A quantum Monte Carlo study of energy differences in C4H3 and C4H5 isomers*

Authors

  • Xénophon Krokidis,

    1. Accelrys, Inc., Parc Club Orsay Université, 20 rue Jean Rostand, 91898 Orsay Cedex, France
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  • Nigel W. Moriarty,

    1. Division of Physical Biosciences, Lawrence Berkeley National Laboratory, Berkeley, California 94720
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  • William A. Lester Jr.,

    1. Department of Chemistry, University of California at Berkeley, Berkeley, California 94720-1640
    2. Chemical Sciences Division, Lawrence Berkeley National Laboratory, Berkeley, California 94720
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  • Michael Frenklach

    Corresponding author
    1. Department of Mechanical Engineering, University of California at Berkeley, Berkeley, California 94720–1740
    2. Environmental Energy Technologies Division, Lawrence Berkeley National Laboratory, Berkeley, California 94720
    • Department of Mechanical Engineering, University of California at Berkeley, Berkeley, California 94720–1740
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  • *

    This article is a US Government work and, as such, is in the public domain in the United States of America.

Abstract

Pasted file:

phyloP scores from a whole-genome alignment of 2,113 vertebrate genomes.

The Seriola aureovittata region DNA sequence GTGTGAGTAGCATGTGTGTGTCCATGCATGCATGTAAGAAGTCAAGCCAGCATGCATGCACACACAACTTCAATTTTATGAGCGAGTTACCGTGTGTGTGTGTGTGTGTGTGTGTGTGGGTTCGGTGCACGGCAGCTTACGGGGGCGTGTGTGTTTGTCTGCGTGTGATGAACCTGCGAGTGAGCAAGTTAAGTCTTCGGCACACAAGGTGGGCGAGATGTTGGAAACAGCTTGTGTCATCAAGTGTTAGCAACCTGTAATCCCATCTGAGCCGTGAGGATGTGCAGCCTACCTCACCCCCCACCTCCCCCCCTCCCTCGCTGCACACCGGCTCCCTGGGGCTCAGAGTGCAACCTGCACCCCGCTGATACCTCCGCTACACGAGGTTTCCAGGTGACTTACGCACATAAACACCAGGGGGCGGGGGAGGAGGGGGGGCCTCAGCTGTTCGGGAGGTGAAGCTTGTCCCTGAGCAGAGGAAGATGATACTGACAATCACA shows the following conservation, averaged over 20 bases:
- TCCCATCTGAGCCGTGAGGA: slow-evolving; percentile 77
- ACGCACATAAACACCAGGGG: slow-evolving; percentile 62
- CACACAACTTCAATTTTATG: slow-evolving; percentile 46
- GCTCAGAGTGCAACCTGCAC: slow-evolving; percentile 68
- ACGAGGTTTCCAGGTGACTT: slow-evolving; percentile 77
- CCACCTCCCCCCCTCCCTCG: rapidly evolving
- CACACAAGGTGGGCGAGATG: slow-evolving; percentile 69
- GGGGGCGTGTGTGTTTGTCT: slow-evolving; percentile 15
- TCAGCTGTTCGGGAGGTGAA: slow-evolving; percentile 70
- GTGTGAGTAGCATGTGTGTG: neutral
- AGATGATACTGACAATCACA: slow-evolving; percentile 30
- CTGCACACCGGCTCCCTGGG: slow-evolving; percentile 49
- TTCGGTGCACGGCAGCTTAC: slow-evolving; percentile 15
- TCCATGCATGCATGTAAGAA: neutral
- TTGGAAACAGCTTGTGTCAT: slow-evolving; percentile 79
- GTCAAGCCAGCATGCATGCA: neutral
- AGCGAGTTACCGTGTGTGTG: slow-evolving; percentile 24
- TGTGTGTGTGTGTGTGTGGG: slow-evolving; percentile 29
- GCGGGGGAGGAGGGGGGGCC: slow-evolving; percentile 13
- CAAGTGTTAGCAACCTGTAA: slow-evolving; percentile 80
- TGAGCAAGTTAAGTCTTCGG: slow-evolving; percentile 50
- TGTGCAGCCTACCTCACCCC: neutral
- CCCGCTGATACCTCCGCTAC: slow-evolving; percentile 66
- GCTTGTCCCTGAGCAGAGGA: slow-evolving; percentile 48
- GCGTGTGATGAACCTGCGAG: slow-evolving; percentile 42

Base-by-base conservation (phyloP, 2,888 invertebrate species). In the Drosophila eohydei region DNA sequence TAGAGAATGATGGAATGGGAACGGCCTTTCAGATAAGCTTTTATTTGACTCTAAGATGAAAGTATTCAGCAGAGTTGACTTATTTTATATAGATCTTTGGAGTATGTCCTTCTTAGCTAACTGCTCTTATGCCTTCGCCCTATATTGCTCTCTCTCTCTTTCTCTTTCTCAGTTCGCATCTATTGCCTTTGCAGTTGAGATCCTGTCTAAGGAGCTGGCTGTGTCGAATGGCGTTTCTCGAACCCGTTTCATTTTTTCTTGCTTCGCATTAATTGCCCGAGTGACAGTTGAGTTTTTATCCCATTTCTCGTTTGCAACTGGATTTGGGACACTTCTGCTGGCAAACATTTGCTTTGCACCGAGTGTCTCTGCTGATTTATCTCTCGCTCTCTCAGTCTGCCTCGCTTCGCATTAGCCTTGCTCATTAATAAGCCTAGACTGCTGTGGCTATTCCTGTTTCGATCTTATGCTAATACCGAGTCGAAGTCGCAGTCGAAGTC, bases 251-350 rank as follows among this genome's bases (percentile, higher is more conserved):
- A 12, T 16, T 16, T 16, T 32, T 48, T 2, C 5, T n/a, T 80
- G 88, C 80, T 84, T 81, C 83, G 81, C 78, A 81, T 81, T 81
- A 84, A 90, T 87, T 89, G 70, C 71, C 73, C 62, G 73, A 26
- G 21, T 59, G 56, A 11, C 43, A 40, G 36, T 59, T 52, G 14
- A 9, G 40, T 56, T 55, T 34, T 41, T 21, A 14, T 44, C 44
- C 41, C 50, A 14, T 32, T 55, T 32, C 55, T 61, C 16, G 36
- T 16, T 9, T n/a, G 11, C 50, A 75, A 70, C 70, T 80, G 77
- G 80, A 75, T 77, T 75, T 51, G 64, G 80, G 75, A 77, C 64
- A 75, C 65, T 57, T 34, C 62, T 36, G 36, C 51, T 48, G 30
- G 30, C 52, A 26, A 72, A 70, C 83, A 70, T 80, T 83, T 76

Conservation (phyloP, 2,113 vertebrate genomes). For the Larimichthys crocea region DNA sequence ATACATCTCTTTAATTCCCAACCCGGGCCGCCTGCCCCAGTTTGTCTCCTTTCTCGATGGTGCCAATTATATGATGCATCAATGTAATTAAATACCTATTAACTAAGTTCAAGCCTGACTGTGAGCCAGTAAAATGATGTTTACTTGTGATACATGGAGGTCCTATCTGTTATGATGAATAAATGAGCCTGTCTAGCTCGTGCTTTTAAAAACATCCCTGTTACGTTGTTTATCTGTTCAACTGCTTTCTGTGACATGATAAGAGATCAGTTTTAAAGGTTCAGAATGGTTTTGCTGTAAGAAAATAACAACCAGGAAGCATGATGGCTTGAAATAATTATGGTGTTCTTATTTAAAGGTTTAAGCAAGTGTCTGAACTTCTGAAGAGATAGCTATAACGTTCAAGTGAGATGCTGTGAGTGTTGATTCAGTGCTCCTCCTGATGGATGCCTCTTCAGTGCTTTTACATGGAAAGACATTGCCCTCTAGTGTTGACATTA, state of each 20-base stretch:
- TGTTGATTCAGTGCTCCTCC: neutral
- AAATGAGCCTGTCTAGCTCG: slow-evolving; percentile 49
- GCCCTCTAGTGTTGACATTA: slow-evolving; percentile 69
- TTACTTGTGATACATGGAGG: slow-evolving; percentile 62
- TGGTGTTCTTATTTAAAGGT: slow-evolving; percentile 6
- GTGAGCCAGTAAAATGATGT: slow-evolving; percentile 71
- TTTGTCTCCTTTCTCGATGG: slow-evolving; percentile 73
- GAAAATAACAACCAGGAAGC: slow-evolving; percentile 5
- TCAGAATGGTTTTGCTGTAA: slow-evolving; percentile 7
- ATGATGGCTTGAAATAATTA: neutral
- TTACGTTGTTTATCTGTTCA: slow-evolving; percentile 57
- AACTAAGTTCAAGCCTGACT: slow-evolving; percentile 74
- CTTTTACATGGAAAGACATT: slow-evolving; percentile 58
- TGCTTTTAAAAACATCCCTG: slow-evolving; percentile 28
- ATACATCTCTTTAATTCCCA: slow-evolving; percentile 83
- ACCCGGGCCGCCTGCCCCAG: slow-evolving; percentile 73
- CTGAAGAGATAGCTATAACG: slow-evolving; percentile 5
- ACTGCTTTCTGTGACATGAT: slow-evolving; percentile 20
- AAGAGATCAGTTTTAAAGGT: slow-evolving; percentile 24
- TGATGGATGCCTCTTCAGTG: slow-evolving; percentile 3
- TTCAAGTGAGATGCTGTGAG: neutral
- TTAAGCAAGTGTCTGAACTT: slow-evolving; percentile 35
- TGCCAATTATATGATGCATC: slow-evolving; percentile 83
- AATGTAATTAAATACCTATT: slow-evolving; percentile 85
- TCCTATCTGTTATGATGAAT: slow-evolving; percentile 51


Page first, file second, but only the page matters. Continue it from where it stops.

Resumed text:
Quantum Monte Carlo and a series of other ab initio as well as density functional theory calculations were performed for the enthalpy of formation of C4H3 and C4H5 radicals. The computed ΔfH2980 values, in kcal/mol, are 126.0 for n-C4H3, 119.4 for i-C4H3, 83.4 for n-C4H5, and 76.2 for i-C4H5, all with one standard deviation of 0.6 kcal/mol. The enthalpy differences between the n and i isomers of C4H3 and C4H5 are predicted to be substantially lower than those obtained in recent theoretical studies. The nature of the middle C[BOND]C bond in these radicals was examined using the electron localization function topological analysis performed by bonding evolution theory for partitioning the molecular space into regions with clear chemical meaning. This analysis shows that the n isomers are represented by a unique Lewis structure while the i isomers are represented by a resonance description. For the latter systems, the middle C[BOND]C bond is only mildly conjugated and the corresponding degree of conjugation is calculated. These results signify higher prominence of the even-carbon-atom reaction pathways in the formation of the first aromatic ring in hydrocarbon pyrolysis and oxidation, consistent with the past kinetic modeling and recent experimental studies. © 2001 John Wiley & Sons, Inc. Int J Chem Kinet 33: 808–820, 2001

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